3. I heard this interview on NPR a week or so ago and I believe that Casciari is taking a typical, “back in my day” approach and is perhaps not giving credit to the fact that technology can and does expand our minds in different ways. Perhaps the “classics” of today will not turn out to be War and Peace and require an awe-worthy attention span, but perhaps will be an e-book with various types of multi-media imbedded throughout. Will classics be different? Absolutely? But the judgment regarding “better” or “worse” should be reserved for now. It’s a weird and wild publishing world we live in and Casciari would do well to embrace it.

    • I agree whole-heartedly with you! The younger generations approach to things may be different, but that does not make it “better” or “worse”. The story of reading “Red Riding Hood” should have been a learning experience for the child. Explain why there no cell phones in the story! That is how children learn. An innocent question is just as it appears. For example, I remember being in awe when learning about Manifest Destiny and how hard the pioneers worked just to make a trip that now takes hours on an airplane. It had to be explained. As for attention span, I do see the author’s point, but I don’t see this in the majority of the students I work with in my school. Honestly, about half of my students have to be reminded to put their free-reading books away everyday, so we can begin class. That is one request I don’t mind asking often!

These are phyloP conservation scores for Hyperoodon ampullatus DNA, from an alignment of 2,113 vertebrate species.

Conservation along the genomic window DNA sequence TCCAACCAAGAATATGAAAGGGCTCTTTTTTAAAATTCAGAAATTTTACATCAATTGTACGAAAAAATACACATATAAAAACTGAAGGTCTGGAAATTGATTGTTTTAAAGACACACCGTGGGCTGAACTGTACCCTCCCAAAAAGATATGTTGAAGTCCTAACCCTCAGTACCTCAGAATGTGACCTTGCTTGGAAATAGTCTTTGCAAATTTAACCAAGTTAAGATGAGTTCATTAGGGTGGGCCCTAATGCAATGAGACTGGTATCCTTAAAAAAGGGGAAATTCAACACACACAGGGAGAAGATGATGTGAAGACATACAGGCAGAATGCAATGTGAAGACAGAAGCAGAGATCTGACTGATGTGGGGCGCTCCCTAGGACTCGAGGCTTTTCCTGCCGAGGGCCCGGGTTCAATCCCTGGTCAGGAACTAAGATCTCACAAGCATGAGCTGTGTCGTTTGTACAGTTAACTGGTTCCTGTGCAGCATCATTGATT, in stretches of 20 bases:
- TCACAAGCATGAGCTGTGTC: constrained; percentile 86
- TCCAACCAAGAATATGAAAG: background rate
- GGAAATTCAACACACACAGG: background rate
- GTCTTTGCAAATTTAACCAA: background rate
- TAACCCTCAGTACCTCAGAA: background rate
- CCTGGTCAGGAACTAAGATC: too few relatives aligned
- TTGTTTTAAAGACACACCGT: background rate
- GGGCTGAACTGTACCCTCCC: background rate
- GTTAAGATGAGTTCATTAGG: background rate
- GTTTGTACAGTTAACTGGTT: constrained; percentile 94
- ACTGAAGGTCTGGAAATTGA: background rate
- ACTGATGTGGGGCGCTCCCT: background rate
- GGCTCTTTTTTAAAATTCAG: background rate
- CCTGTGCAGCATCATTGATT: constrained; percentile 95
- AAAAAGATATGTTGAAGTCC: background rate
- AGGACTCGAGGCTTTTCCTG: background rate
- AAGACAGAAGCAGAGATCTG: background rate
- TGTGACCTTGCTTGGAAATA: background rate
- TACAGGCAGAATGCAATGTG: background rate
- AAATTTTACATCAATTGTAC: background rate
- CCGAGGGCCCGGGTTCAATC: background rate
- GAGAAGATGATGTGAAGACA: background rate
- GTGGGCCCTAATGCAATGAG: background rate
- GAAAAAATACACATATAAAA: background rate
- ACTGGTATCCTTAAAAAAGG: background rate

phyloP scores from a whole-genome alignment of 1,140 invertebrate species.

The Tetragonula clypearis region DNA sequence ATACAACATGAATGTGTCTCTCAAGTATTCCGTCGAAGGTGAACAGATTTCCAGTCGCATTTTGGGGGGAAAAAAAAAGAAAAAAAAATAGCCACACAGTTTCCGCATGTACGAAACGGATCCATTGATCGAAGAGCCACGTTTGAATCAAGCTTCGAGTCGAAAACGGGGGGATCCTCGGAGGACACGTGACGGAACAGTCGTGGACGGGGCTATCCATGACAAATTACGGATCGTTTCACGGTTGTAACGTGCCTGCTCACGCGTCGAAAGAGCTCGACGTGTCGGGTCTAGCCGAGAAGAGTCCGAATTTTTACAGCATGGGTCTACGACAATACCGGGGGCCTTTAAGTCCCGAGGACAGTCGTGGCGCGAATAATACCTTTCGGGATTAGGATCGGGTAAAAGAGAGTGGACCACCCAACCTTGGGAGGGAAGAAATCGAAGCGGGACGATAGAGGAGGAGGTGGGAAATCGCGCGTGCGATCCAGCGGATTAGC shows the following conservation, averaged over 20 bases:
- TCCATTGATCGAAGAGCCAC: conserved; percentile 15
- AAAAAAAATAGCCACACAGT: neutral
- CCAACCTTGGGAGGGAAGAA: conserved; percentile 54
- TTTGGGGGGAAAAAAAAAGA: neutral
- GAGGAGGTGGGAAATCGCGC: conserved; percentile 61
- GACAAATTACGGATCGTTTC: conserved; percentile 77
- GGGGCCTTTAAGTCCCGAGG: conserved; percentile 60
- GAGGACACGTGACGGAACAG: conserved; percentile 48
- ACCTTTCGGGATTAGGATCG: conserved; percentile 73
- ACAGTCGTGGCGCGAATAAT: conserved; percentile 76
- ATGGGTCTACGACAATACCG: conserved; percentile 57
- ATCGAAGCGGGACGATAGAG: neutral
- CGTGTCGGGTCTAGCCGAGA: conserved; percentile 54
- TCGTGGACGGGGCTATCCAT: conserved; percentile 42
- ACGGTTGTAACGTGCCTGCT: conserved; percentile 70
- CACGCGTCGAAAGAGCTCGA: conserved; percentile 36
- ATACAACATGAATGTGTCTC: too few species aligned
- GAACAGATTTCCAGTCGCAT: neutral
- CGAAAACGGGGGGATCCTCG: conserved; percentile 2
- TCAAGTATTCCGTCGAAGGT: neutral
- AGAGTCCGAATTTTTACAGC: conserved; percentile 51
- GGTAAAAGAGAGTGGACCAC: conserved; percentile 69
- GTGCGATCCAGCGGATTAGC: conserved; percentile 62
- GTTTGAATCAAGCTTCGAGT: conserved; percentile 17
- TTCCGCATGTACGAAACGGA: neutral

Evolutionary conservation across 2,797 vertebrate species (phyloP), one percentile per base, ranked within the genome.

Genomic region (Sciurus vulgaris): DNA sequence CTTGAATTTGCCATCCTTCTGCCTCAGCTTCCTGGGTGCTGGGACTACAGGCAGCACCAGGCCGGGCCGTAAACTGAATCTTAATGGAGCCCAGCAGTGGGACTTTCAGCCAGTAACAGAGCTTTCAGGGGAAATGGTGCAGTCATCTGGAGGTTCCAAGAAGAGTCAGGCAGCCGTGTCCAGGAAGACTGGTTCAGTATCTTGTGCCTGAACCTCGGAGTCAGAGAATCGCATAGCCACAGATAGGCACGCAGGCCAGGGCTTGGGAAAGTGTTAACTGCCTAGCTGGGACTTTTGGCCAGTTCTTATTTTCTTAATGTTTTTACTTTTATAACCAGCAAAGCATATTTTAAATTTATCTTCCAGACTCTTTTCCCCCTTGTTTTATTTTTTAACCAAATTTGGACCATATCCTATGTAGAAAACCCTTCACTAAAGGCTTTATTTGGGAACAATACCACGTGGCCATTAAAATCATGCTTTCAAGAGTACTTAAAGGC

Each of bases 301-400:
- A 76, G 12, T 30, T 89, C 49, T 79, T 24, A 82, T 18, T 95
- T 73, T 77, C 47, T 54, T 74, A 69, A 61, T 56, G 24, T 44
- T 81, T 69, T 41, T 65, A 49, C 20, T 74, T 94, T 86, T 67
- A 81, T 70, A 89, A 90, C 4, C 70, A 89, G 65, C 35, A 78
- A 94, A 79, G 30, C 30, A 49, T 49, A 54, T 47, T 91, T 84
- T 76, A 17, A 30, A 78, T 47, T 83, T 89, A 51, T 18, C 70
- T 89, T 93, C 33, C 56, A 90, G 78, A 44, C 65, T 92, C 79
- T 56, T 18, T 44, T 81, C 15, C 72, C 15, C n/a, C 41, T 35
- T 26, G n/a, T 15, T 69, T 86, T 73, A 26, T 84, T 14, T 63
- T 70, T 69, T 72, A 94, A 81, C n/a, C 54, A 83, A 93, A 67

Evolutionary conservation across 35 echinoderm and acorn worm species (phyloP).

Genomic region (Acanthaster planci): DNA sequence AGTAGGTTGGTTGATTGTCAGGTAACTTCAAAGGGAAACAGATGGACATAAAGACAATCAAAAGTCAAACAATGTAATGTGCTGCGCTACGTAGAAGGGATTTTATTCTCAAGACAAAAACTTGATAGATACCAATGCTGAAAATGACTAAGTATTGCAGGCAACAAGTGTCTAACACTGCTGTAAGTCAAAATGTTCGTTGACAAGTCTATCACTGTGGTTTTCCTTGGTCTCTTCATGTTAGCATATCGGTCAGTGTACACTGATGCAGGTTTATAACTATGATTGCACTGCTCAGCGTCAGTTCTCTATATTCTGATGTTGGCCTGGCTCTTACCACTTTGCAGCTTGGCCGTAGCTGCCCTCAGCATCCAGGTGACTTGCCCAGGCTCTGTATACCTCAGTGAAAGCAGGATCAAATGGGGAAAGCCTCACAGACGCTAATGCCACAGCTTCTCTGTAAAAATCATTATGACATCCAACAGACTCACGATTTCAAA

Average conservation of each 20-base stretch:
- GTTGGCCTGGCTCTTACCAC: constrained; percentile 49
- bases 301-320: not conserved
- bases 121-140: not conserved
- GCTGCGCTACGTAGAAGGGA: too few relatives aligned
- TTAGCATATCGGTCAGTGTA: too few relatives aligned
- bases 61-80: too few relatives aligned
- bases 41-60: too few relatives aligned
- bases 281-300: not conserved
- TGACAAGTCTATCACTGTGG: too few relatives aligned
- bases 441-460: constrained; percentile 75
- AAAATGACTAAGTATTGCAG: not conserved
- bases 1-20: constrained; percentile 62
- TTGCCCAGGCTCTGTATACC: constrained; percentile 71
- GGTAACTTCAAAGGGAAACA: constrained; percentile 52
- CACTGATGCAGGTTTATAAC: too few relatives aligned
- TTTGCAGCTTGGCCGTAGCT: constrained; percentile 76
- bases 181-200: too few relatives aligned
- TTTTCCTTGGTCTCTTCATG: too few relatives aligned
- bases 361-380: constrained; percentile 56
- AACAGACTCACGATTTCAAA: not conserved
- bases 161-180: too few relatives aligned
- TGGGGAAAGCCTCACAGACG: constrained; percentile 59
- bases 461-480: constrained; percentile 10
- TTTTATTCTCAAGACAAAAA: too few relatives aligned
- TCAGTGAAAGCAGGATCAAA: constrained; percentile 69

4. On decline of attention spans: I think we do still have authors of Hemingway and Austen caliber, but the reading pool is being diluted by self publishing by some writers who, under the “old” system of publisher as gatekeeper, wouldn’t be permitted to put out a book. That’s not to say all self-published books are bad; I’m sure they are not, but I’ve had my own reading experiences and have heard similar horror stories of all the junk that’s out there. Crowdsourcing can be great, can be democratic, but it takes much more time to wade through so many more options, resulting in information overload, which leads to short attention spans.